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ChatGPT has improved. Is it ready to see patients?


Over the last few months, artificial intelligence (AI) chatbots, such as ChatGPT, have improved leaps and bounds, with several studies finding that they perform comparatively to human doctors. However, many health and tech experts continue to advise caution when using AI in healthcare and say regulations are needed to ensure safety, Andrew Leonard writes for KFF Health News

AI chatbots are getting better with healthcare questions

Interest in using AI in healthcare has grown significantly over the last few months, especially as the technology continues to improve with more data and refinement. In fact, several recent studies have found that AI chatbots, including ChatGPT, perform just as well — or sometimes even better — than human doctors in certain medical areas.

In April, researchers at the University of California, San Diego (UCSD) published a study in JAMA Internal Medicine that found that ChatGPT may be better than doctors at answering patients' questions. Using patient questions and doctor responses taken from Reddit's AskDocs subreddit, a panel of three healthcare professionals scored ChatGPT higher than the human doctors on both quality and empathy (4 vs. 3.33 on quality and 4.67 vs. 2.33 on empathy).

ChatGPT was also able to generate clinical notes on par with those written by senior internal medicine residents, often leaving reviewers unable to distinguish between the AI- and human-generated notes, according to a July study published in JAMA Internal Medicine.

Also in July, computer scientists at Google published a study in Nature that found that responses generated by the company's medical-specific AI chatbot Med-PaLM "compare favorably with answers given by clinicians."

Similarly, a recent preprint published in medRxiv found that ChatGPT performed comparably to human doctors who reviewed and diagnosed eye-related health complaints. The AI also performed significantly better than WebMD, an online symptom checker.

ChatGPT "is definitely an improvement over just putting something into a Google search bar and seeing what you find," said Nieraj Jain, an assistant professor at the Emory Eye Center and one of the preprint's authors.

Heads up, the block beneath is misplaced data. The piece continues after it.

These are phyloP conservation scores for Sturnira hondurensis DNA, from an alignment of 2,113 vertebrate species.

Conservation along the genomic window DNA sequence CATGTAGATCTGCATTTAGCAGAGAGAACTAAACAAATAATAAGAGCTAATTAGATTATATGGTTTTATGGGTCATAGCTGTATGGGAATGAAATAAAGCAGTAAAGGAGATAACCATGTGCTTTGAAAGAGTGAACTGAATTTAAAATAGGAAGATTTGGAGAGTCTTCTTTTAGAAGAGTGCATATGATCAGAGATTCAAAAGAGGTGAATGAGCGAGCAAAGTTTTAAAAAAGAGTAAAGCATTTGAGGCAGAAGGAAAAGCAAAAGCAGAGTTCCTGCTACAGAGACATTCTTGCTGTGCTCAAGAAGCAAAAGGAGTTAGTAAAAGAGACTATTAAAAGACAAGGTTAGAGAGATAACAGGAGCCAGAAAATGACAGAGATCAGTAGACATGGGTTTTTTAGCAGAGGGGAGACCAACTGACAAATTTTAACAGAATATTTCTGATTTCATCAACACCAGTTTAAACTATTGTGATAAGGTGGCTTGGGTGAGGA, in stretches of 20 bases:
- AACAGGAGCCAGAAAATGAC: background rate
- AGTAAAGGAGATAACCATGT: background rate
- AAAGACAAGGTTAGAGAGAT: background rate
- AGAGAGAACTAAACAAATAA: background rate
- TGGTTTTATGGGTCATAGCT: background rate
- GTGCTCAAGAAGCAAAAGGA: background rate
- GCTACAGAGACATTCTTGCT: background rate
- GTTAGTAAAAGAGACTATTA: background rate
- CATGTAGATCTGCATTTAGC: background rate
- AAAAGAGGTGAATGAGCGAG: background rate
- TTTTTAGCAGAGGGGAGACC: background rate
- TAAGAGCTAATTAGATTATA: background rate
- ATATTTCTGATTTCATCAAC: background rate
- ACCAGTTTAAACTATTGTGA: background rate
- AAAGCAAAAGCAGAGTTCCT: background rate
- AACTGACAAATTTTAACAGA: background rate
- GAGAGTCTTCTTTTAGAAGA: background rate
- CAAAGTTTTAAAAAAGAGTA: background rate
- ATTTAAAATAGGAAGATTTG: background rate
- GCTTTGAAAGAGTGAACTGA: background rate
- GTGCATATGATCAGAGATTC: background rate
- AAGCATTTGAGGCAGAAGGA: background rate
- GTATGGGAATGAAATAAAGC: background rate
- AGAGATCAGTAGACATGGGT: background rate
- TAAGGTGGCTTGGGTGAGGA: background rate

With these improvements, more healthcare organizations are beginning to partner with tech companies to incorporate AI chatbots into their work. For example, Mayo Clinic recently partnered with Google to integrate the Med-PaLM 2 chatbot into the system. Separately, WebMD in June announced a partnership with HIA Technologies to provide interactive "digital health assistants."

"We need physicians to start realizing that these new tools are here to stay and they're offering new capabilities both to physicians and patients," said James Benoit, an AI consultant. "They are accurate enough at this point to start meriting some consideration."

The future of AI chatbots in healthcare

Even with these improvements in AI chatbots' ability, researchers and other experts are still cautious about their use in healthcare, especially with patients. AI chatbots could potentially raise privacy, safety, bias, liability, transparency, and other issues for healthcare professionals.

According to critics, the fact that AI chatbots perform better than someone just searching up their symptoms online is an unconvincing argument for their broader use.

"That's a little bit of a disappointing bar to set, isn't it?" said Mason Marks, a physician and professor who specializes in health law at Florida State University. "I don't know how helpful it is to say, 'Well, let's just throw this conversational AI on as a band-aid to make up for these deeper systemic issues.'"

One of the biggest dangers with AI is that market incentives may push organizations to adjust their programs to push patients towards certain drugs or medical services. "Companies might want to push a particular product over another," Marks said. "The potential for exploitation of people and the commercialization of data is unprecedented."

Even OpenAI, ChatGPT's developer, has urged caution when using its chatbots for healthcare purposes. "OpenAI's models are not fine-tuned to provide medical information," a company spokesperson said. "You should never use our models to provide diagnostic or treatment services for serious medical conditions."

Currently, there are no regulations surrounding the safety and effectiveness of AI in healthcare, and it doesn't seem like this will change anytime soon, Leonard writes. In May, FDA Commissioner Robert Califf said the "the regulation of large language models is critical to our future," but offered few details about what that would entail aside from recommending regulators be "nimble" in how they approach the issue.

According to John Ayers, a computational epidemiologist and lead author of the UCSD study, regulators should focus on how AI chatbots can impact patient outcomes, much like they do with other medical interventions. "If regulators came out and said that if you want to provide patient services using a chatbot, you have to demonstrate that chatbots improve patient outcomes, then randomized controlled trials would be registered tomorrow for a host of outcomes," he said.

"One hundred million people have ChatGPT on their phone and are asking questions right now," Ayers added. "People are going to use chatbots with or without us." (Leonard, KFF Health News, 9/12)


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